The Kolesar contract works for everyone involved

(Image source: photographer Brandon Andresen)

With a few days left before a scheduled arbitration hearing, Keegan Kolesar has agreed to a three-year contract extension worth $1.4 million annually. It’s a length and price that perfectly suits everyone involved, including the Golden Knights strapped to a hat.

To understand why, it starts with brushing aside any preconceived notions one might have about Colsar, chief among them not being able to score. There is no denying the fact that Kolesar could have doubled his goals last season had he been more efficient around goal. But the fact remains, even so, that he scored seven goals and provided 17 assists in 77 games, and he did so while shooting well below the league average of 7.4%.

If he can improve his shot even just a little bit, to about 10%, we count his goals with both hands and a few fingers. But even if he can’t, five to seven goals for a player in the role of Colsar are quite acceptable.

This is because Kolesar has more than just putting a puck in the back of the net. He led the team in hits last season, knocking out 246, nearly 100 more than all other Golden Knights. He is one of the best watchers on the team while also taking on the defensive responsibility. He has scored the sixth most penalty kicks among strikers, and with Matthias Janmark left that number could go up. He even got into the power game, scoring in just 35:42 from his man advantage time.

In addition, despite my personal feelings for the role of the enforcer, Kolesar fought nine times last season, which is literally half the total number of the team. If you had to have a guy like this on the roster, which the Golden Knights seem to still be committed to, he might as well be able to score some goals, chip in more than 20 passes, and play in all positions.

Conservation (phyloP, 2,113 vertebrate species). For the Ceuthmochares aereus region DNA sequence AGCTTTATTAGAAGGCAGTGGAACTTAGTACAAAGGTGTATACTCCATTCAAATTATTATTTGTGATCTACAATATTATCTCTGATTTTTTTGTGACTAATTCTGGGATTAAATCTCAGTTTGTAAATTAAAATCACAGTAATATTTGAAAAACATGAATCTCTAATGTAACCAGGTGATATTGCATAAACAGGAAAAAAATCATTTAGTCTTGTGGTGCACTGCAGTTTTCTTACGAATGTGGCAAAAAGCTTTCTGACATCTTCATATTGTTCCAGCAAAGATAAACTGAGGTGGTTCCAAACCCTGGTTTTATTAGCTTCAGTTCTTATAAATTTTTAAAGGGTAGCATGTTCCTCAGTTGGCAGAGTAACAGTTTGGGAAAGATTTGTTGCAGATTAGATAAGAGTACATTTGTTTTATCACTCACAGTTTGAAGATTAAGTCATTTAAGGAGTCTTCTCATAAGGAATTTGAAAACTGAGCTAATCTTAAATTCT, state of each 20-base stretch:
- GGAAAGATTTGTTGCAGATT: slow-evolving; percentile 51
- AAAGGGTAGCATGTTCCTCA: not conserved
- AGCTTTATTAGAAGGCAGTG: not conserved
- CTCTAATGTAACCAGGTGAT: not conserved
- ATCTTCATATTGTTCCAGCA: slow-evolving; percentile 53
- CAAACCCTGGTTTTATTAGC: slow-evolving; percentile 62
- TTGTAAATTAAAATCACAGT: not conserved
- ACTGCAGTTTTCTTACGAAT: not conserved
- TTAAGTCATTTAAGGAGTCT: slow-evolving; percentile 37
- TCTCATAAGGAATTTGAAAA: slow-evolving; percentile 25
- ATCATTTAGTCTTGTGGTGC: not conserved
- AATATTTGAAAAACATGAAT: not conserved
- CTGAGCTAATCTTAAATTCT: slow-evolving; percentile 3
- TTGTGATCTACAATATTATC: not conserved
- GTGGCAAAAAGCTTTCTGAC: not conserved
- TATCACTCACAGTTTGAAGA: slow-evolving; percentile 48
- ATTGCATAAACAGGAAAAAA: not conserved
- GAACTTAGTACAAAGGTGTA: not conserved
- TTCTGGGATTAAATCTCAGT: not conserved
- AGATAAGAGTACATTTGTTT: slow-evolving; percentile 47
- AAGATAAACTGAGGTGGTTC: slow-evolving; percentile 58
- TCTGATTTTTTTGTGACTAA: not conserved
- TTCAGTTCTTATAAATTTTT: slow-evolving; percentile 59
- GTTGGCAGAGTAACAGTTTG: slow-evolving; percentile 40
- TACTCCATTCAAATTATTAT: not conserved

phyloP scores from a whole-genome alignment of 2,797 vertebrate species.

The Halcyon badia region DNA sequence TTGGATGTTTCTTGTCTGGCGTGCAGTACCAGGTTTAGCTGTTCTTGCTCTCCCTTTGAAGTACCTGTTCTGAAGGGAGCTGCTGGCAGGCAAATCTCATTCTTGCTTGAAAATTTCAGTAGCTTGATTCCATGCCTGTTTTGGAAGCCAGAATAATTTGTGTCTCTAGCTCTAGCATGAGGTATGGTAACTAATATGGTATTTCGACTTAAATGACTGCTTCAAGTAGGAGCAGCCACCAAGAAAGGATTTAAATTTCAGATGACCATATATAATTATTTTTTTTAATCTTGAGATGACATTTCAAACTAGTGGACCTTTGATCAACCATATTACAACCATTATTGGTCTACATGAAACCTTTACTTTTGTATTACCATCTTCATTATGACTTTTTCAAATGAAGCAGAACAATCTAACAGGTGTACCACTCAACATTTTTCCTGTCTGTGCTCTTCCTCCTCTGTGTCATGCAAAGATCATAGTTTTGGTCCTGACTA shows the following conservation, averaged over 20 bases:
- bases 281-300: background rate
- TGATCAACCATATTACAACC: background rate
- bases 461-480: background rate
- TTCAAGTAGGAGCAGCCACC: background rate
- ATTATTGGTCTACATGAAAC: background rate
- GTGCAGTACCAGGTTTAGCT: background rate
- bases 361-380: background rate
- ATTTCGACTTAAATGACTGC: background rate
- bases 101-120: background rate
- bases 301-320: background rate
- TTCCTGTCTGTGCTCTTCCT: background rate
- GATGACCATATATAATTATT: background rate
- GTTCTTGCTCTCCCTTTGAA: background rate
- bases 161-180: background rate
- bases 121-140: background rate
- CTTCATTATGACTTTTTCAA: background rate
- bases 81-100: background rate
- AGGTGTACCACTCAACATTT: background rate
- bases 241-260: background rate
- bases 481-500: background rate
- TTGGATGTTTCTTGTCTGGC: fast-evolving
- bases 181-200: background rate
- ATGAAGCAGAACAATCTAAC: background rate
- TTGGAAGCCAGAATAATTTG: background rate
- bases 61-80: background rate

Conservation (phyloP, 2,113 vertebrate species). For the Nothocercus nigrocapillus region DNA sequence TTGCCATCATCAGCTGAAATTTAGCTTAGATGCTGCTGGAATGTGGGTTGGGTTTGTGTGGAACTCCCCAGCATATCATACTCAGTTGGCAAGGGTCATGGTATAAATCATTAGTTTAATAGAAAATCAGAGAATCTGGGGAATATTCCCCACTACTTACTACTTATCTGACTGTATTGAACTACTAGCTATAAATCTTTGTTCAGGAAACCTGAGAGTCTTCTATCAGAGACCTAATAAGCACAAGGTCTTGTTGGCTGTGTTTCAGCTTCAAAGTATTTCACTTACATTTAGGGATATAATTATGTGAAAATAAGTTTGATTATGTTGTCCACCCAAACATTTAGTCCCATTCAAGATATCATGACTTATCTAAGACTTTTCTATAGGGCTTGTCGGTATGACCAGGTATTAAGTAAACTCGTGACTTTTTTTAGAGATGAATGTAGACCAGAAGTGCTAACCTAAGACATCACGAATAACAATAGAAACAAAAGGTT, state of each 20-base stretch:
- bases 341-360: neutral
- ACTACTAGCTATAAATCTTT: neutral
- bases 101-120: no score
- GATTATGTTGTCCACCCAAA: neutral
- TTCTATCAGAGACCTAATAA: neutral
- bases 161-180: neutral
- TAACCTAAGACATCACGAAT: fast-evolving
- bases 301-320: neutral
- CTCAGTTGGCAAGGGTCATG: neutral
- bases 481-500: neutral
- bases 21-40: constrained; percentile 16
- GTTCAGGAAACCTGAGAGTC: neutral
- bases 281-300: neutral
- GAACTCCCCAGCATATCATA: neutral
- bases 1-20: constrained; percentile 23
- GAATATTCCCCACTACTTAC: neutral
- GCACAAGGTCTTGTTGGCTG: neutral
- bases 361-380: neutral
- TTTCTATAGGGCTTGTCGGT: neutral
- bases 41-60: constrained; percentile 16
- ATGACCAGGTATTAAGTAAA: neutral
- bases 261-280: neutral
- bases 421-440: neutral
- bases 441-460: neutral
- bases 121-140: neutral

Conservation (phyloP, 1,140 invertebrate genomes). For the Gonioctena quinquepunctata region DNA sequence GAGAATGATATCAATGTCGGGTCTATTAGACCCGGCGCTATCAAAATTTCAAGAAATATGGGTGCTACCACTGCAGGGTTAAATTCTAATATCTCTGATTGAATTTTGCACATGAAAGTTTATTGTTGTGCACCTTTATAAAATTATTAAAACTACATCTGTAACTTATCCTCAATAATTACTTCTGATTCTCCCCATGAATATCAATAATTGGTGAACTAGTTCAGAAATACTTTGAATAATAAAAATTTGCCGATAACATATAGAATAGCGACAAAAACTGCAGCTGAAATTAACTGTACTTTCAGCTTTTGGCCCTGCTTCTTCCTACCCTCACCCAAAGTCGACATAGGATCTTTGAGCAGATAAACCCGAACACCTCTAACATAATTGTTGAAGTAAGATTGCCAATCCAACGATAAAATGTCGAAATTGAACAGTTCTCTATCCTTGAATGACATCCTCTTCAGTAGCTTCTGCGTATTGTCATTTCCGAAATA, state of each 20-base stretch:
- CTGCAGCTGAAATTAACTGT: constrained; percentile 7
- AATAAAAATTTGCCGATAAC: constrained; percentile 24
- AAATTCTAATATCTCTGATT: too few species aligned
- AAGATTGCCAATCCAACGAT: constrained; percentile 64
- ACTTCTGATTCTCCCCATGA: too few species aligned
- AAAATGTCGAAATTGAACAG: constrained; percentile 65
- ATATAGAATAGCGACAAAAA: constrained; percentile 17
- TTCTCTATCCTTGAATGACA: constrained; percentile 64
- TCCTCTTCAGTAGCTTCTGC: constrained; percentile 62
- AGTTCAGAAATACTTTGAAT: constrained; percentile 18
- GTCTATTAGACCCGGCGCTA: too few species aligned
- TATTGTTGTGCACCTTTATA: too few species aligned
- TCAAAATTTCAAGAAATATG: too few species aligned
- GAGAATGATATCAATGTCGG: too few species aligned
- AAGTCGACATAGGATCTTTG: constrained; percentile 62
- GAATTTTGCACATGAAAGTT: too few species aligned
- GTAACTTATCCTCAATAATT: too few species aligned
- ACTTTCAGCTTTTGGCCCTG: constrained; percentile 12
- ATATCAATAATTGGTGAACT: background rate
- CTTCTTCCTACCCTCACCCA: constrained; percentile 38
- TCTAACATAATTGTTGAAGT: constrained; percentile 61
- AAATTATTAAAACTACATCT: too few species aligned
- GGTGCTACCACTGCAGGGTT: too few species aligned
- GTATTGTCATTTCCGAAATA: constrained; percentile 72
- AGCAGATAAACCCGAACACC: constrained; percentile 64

Put it all together, and there’s no reason why Kolesar should be worth less than $1.5 million. (Don’t believe me? Look for Zach Aston-Reese and/or Garnet Hathaway.) Still, with the Golden Knights in place, they need to maximize every dollar they can make, which is why $1.4 million is a good number for Vegas in 2022- 23. Throwing in the extra years to avoid arbitration will likely prevent Kolesar’s contract from paying close to $2 million in one year – VGK can barely afford a legal pool.

It also sets Vegas well for the future. If Kolesar can take even the smallest step forward in the finishing department, he has the potential to be a $3 million player. Paying him just $1.5 for each of the next three years provides a rare opportunity for a player to dramatically outperform his contract, something the Golden Knights desperately need. Even if things don’t go well, it’s easy to move $1.5 million or bury it in the AHL.

On the other hand, for Kolesar, he is well set up not only now but three years down the road. For a player who scored just 45 games in the first six years after being drafted, he tapped his first real full season in the NHL to a guaranteed $4.5 million.

Had he gone to arbitration, he would probably have tweaked more, but the term would have been only one year. It would have forced him into another proof season that could easily have resulted in a mid-season deal or even no qualifying bid next season. Instead, he now has three seasons to build on his game and put himself on his next contract, when he turns 28 in the UFA in a year where he can jump the cap by 10-15%.

Keegan Kolisar is not the perfect hockey player. Heck, it’s not even the perfect fourth streak, but it’s definitely above replacement level with enough untapped offensive upside and intangibles that it’s worth a lot more than the league minimum.

The Golden Knights have now locked him up for three seasons as he cost at worst less than $300,000 for cover while he was buried in the AHL. At his best, he’s the enforcer while scoring double-digit goals and killing penalties along the way.

Low risk, high reward. A bet you take every time. Especially in Vegas.

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